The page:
Art

The Greatest Biennial of All

The Whitney Houston Biennial is back, showing the work of 167 women artists.

The 2017 Whitney Houston Biennial (all photos by the author for Hyperallergic)

Three years ago, the Whitney Museum opened its last biennial in the Marcel Breuer building, a sprawling but largely inward-facing show that drew heavy criticism for its lack of diversity. Just a few days later, a one-night exhibition of 85 women artists popped up in a small studio space in Brooklyn. Though it wasn’t expressly positioned as a response to the Whitney Biennial, the Whitney Houston Biennial seemed to revel in inclusivity and, in that sense, felt like a rebuttal.

Now the 2017 Whitney Biennial has arrived in the museum’s new home, bringing it with both praise — for showcasing a more heterogeneous group of artists engaged with the world around them — and considerable critique — for hollow depictions of violence. Alongside it, the Whitney Houston Biennial has quietly made a return too, in a space run by Chashama just 1.5 miles from the main event and lasting for 10 days instead of four hours.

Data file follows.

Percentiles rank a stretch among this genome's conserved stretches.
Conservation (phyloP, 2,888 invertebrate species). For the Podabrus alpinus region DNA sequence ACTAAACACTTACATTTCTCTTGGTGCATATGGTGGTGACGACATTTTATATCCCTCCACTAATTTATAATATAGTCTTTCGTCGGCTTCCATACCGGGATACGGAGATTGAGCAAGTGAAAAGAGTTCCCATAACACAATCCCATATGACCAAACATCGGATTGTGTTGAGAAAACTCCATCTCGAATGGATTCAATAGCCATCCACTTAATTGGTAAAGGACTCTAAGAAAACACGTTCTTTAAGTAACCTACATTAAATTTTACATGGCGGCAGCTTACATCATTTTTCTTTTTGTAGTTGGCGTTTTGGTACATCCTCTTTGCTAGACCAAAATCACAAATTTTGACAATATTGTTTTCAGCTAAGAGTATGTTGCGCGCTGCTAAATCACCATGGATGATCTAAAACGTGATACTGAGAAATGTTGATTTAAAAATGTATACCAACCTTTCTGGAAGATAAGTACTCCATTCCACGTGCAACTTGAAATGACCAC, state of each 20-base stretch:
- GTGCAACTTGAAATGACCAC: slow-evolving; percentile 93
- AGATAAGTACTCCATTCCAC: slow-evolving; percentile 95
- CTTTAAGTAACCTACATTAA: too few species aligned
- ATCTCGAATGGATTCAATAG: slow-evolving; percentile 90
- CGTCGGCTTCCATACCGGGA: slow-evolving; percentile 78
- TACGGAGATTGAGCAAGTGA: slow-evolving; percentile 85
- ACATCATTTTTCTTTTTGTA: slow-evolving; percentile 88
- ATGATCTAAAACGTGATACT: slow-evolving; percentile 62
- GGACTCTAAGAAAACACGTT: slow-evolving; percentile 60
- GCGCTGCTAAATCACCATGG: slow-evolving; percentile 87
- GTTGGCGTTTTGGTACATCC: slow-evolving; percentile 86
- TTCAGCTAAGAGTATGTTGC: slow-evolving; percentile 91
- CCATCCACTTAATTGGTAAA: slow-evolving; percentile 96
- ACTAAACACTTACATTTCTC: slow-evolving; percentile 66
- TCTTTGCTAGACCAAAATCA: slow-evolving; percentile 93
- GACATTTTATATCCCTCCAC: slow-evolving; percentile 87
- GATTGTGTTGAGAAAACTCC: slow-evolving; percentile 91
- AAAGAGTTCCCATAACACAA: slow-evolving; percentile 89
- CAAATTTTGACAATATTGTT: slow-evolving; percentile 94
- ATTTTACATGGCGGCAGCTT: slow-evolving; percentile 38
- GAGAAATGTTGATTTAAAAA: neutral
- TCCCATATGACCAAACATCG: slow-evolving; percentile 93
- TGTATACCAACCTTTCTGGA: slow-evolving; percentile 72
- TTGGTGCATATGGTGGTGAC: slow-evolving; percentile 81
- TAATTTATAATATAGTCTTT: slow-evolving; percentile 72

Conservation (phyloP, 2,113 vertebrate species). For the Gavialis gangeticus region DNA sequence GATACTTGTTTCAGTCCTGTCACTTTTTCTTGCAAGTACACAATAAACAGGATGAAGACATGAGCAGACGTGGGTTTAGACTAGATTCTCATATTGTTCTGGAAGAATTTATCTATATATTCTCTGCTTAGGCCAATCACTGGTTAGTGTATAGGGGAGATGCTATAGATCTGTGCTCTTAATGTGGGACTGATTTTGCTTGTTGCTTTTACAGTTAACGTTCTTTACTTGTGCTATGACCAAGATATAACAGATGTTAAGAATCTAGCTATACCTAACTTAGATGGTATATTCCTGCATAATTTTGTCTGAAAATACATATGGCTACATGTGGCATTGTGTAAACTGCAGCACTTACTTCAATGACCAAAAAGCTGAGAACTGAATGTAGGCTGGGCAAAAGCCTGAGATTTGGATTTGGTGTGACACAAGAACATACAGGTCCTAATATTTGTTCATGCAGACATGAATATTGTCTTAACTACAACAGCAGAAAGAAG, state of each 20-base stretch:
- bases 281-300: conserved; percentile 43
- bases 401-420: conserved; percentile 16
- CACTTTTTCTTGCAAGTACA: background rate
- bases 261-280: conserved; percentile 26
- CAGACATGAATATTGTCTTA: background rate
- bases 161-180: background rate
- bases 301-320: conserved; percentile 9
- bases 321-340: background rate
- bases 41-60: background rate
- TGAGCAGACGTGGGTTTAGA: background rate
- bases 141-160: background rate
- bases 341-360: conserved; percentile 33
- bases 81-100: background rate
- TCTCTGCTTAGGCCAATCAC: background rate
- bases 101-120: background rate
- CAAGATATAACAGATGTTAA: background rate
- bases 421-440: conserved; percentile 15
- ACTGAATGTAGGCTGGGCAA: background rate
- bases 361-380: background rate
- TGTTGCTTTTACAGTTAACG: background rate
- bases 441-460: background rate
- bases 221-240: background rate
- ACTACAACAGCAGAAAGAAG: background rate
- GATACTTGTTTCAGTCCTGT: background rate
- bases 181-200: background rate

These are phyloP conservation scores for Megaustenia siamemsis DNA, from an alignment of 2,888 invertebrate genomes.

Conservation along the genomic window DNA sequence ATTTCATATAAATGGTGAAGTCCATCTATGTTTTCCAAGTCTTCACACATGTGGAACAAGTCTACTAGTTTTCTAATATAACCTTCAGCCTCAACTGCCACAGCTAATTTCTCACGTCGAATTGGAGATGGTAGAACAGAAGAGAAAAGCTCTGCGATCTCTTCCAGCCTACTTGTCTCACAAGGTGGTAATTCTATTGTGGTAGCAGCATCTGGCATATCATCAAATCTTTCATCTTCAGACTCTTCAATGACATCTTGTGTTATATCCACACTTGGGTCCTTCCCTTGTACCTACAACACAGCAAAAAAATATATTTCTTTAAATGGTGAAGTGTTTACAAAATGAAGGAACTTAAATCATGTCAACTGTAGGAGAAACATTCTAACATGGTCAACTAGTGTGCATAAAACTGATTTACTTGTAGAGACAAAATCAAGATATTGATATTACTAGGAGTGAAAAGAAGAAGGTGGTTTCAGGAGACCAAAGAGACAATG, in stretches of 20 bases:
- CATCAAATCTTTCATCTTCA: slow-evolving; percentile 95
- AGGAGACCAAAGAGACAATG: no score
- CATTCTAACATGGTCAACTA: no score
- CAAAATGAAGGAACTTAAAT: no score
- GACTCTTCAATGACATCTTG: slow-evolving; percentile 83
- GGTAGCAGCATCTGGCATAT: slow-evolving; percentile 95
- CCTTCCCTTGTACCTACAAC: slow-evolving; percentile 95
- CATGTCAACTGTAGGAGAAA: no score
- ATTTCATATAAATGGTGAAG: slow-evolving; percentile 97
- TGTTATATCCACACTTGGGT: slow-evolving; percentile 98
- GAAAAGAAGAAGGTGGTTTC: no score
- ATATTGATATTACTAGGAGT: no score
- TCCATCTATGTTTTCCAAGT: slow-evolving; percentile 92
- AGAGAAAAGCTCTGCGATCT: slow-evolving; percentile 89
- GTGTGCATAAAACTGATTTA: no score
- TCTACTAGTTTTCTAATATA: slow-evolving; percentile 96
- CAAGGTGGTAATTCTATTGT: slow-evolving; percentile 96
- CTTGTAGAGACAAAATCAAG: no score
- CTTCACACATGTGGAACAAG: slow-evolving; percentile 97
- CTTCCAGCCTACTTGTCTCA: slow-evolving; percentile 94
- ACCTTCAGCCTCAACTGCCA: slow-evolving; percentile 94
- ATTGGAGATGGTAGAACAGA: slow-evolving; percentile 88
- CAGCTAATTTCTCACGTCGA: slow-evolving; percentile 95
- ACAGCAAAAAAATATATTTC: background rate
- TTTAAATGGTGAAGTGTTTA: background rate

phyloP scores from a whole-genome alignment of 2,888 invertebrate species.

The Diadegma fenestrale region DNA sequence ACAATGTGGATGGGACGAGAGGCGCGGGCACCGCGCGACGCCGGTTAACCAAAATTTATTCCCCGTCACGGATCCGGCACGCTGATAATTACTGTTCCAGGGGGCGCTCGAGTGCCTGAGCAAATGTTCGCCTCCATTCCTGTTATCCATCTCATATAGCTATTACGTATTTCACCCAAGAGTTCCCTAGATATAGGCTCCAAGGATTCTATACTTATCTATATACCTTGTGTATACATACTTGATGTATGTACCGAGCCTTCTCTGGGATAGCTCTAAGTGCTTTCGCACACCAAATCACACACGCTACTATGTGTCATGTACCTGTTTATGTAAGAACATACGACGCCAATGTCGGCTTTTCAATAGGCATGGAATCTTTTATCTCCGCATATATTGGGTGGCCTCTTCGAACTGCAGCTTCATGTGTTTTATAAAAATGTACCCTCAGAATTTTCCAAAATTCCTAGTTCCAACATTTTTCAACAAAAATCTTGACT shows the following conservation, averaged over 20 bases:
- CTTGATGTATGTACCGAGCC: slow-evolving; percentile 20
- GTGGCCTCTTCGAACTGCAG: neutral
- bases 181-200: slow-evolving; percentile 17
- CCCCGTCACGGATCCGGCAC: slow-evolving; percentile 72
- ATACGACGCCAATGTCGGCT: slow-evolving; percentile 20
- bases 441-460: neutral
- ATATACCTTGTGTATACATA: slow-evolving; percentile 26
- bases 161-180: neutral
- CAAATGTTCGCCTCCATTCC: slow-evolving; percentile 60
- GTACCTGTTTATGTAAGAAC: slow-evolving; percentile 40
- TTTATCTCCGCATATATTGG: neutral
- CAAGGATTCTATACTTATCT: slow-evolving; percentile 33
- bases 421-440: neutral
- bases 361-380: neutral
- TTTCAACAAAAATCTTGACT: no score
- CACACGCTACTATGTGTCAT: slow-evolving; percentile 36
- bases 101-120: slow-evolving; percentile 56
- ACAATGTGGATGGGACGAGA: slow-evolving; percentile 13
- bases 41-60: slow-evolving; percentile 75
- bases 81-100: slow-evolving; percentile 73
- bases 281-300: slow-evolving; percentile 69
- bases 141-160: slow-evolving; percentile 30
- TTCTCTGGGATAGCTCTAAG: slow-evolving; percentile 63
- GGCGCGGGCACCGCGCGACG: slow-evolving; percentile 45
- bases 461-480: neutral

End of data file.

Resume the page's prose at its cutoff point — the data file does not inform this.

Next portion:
Nadja Verena Marcin’s cheeky video “How to Undress in Front of Your Husband” (2016), HD video, 13 mins

Artist and curator C. Finley founded the Whitney Houston Biennial, and she’s the organizer once again of the 2017 edition — with considerable help from a large group of women and queer folks. That part is important, because for her, the show is as much about art as it is about community and “creating connections” for the artists involved. “It encourages people,” she says of being included in the exhibition, especially students whose work is hung alongside art by the likes of Linda Mary Montano. For better or for worse, in the art world, “you get things by who you know. This is who we know.”

Francena Ottley, “Seat of Heritage” (2016), 26 x 15 in